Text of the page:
Spontaneous pain following spinal nerve injury in mice

Anne Minert, Eran Gabay, Cecilia Dominguez, Zsuzsanna Wiesenfeld-Hallin, Marshall Devor*

*Corresponding author for this work

Research output: Contribution to journalArticlepeer-review

29 Scopus citations


Autotomy behavior is frequently observed in rats and mice in which the nerves of the hindlimb are severed, denervating the paw. This is the neuroma model of neuropathic pain. A large body of evidence suggests that this behavior reflects the presence of spontaneous dysesthesia and pain. In contrast, autotomy typically does not develop in partial nerve injury pain models, leading to the belief that these animals develop hypersensibility to applied stimuli (allodynia and hyperalgesia), but not spontaneous pain. We have modified the widely used Chung (spinal nerve ligation [SNL]) model of neuropathic pain in a way that retains the fundamental neural lesion, but eliminates nociceptive sensory cover of the paw. These animals performed autotomy. Moreover, the heritable across strains predisposition to spontaneous pain behavior in this new proximal denervation model (SNN) was highly correlated with pain phenotype in the neuroma model suggesting that the pain mechanism in the two models is the same. Relative reproducibility of strain predispositions across laboratories was verified. These data indicate that the neural substrate for spontaneous pain is present in the Chung-SNL model, and perhaps in the other partial nerve injury models as well, but that spontaneous pain is not expressed as autotomy in these models because there is protective nociceptive sensory cover.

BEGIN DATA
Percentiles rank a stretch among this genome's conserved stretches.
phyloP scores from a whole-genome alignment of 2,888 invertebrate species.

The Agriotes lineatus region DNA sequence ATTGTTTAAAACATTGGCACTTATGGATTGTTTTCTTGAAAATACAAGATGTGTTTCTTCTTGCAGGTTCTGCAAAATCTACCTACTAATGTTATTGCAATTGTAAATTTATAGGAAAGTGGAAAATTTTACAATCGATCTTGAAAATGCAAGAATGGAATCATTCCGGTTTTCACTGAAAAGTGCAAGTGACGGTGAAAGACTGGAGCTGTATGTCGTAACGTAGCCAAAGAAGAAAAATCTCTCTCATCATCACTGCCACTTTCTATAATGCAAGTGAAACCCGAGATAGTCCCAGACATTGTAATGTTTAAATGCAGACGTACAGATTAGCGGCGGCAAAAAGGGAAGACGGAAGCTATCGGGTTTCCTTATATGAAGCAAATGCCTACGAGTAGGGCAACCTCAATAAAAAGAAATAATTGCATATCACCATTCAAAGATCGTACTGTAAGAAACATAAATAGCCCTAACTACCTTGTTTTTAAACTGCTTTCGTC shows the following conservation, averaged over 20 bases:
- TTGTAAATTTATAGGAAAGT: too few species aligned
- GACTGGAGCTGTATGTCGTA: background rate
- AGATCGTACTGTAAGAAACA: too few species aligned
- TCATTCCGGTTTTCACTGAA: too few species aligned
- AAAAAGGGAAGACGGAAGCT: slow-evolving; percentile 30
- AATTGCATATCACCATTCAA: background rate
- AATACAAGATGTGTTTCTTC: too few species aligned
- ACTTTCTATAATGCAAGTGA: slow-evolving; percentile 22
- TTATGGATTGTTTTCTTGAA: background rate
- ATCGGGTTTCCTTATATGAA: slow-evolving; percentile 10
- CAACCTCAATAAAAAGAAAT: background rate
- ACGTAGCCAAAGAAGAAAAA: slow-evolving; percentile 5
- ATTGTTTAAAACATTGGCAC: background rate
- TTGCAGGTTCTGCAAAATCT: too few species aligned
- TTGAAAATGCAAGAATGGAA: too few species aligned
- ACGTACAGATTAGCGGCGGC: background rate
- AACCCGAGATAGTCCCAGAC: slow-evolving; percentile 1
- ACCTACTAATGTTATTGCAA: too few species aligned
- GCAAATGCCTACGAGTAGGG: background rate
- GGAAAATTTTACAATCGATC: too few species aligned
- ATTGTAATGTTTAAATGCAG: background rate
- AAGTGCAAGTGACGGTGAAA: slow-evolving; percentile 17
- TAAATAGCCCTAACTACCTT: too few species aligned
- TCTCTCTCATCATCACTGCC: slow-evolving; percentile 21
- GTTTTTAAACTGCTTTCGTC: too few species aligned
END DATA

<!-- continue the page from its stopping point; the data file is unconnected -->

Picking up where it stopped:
Original languageAmerican English
Pages (from-to)220-230
Number of pages11
JournalExperimental Neurology
Issue number2
StatePublished - Aug 2007


  • Autotomy
  • Chung model
  • Neuroma
  • SNL model
  • SNN model
  • Strain survey


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